Oral History with Peter Epstein
Interview with Peter Epstein conducted by Lew Gantwerk on April 26, 2023. Recorded at the Princeton Public Library. Part of the Voices of Princeton partner project with the Jewish Community Foundation of Greater Mercer County.
Peter Epstein was born in 1941, moving to Princeton 18 months later with his family shortly after RCA (where his father worked as an electrical engineer), had moved its basic research operations from Camden, New Jersey, to a complex near the intersection of Washington Road with Route 1. He grew up in Princeton, but on graduating from Princeton High, could not wait to leave town –in large part because Princeton University (circa 1959) still did not accept women as students. Subsequently he attended Harvard University, receiving both a BA and a Masters degree (the later in City and Regional Planning), with an interlude of service in the US Army.
His parents, Jess and Marion, spent the rest of their long lives in town. Jess served a number of terms as President of the Jewish Center, including the years during which the its Nassau Street property was acquired and the initial synagogue and center facilities constructed. During the 1950s Marion served as President of the League of Women Voters, and later as Chairman of the Princeton School Board and on the State Board of Education. In mid-life, after Peter had left the nest, she switch from being a a part-time, Educational Testing Service (TS) employee, to full time, ultimately becoming the head of math test development and then Senior Vice President in charge of the College Board nationally.
During the first 25 years of his career Peter worked on urban development and housing policy here in the US—serving as, Director of the Office of Local Development for the State of Massachusetts, as head of land acquisition/coastal restoration for the California Coastal Conservancy, as vice president of a commercial real estate development firm in Old Town Alexandria, Virginia, and as a policy consultant to federal, state and local governments.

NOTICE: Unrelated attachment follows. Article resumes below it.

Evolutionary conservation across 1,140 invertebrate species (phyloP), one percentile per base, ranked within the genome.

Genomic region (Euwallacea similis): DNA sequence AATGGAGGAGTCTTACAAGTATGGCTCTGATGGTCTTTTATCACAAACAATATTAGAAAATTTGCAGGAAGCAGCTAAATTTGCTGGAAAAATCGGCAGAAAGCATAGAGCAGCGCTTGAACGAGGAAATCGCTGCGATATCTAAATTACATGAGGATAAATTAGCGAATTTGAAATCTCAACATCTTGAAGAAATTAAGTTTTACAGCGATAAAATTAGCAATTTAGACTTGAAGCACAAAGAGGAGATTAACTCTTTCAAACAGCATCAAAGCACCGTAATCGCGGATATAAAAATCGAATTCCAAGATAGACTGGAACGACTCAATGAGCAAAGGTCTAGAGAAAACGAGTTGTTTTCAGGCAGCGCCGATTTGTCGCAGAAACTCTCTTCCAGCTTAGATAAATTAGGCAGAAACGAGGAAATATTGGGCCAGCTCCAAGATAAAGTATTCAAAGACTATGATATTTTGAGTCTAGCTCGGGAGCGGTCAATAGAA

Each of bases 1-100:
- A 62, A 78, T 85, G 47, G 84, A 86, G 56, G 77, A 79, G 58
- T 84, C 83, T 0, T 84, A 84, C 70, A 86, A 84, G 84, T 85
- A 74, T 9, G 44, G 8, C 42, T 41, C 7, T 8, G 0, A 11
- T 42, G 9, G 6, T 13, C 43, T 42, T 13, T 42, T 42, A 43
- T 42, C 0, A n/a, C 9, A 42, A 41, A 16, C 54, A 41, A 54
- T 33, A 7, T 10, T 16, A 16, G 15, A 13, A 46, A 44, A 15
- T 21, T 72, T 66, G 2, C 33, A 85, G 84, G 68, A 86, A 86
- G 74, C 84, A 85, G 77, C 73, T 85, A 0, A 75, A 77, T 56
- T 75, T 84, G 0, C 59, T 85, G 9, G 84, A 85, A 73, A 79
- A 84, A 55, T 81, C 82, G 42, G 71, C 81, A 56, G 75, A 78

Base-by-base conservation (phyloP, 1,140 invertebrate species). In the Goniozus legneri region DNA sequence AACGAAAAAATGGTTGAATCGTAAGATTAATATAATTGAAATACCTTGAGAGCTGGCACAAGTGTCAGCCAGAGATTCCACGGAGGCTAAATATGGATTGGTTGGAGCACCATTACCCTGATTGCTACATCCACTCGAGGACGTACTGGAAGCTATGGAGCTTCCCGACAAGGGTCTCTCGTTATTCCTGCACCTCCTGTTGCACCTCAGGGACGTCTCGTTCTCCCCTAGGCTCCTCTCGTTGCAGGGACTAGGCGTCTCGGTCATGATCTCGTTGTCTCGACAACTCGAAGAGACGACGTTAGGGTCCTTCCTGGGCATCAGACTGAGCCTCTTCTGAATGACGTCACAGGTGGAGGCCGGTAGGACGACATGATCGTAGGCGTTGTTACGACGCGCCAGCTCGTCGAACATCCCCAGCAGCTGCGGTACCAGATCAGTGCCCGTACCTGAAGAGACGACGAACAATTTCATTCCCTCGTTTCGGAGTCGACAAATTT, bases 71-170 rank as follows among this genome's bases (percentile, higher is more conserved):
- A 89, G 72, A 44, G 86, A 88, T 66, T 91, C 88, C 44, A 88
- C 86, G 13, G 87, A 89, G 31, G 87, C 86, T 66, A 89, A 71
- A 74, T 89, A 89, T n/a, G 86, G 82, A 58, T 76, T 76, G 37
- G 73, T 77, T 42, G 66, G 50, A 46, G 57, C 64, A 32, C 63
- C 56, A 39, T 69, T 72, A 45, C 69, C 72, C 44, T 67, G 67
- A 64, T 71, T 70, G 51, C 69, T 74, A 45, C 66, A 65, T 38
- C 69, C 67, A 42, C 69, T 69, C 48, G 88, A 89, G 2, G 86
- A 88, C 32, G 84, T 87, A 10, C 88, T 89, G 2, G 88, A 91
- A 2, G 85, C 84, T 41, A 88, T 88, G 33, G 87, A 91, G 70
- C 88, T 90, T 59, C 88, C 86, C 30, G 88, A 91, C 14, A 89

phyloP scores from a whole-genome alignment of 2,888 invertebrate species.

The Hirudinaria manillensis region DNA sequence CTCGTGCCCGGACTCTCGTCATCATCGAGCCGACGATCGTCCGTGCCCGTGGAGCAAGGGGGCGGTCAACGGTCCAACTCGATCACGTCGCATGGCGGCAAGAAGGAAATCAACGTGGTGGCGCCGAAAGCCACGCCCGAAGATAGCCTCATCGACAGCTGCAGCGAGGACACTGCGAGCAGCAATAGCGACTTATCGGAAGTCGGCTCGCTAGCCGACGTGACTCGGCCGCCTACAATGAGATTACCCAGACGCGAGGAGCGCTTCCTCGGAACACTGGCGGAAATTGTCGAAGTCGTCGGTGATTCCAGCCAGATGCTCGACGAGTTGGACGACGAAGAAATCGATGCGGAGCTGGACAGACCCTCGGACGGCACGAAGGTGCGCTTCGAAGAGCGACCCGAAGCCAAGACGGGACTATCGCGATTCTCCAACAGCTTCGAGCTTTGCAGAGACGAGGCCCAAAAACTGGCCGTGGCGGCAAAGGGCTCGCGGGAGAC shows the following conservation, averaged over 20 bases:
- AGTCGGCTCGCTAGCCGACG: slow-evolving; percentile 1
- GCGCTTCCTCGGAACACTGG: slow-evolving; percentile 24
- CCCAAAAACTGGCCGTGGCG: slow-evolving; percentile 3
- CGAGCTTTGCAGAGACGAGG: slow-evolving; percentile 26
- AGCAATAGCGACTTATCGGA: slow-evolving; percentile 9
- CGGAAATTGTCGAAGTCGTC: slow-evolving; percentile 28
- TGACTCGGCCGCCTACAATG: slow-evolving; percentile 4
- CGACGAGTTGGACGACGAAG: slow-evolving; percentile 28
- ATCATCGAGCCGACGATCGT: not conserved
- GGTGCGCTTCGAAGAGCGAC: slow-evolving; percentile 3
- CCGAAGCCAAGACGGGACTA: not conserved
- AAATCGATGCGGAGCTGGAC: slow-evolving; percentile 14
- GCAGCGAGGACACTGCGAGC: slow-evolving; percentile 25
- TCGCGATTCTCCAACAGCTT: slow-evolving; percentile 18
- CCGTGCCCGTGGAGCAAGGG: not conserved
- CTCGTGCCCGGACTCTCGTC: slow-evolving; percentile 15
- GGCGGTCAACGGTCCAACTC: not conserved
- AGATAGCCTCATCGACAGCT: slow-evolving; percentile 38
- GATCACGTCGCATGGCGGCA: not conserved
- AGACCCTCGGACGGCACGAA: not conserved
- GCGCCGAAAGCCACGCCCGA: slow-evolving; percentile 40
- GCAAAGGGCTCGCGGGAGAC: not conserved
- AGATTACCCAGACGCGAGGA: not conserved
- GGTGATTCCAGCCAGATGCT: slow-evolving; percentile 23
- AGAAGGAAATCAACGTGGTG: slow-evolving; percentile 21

Since 1992 he has worked on the management of large scale, international development and technical assistance projects technical assistance projects, to technical work with central and local government counterparts in more than 20 countries (in Eastern Europe, Central Asia, the Caucuses, Eastern Africa, and Central American). Most of this work was performed through the Urban Institute in Washington, DC, with funding from the World Bank and the United States Agency for International Development. Substantively, these projects centered on decentralization (strengthening municipal governments in relation to central governments), the strengthening of property rights, and (in the countries of the former Soviet Union) the creation of private housing markets and finance institutions.
Mr. Epstein mostly retired and returned to live in Princeton (on Jefferson Road, somewhat perversely, just a block further from Wiggins Street than the home in which he spent his elementary school years). He has a sister, Barbara Vilkomerson, a long term local resident, and another sister in Boulder, Colorado. His son resides in Austin, Texas, and a daughter (with son-in-law and grandchild) in Denver.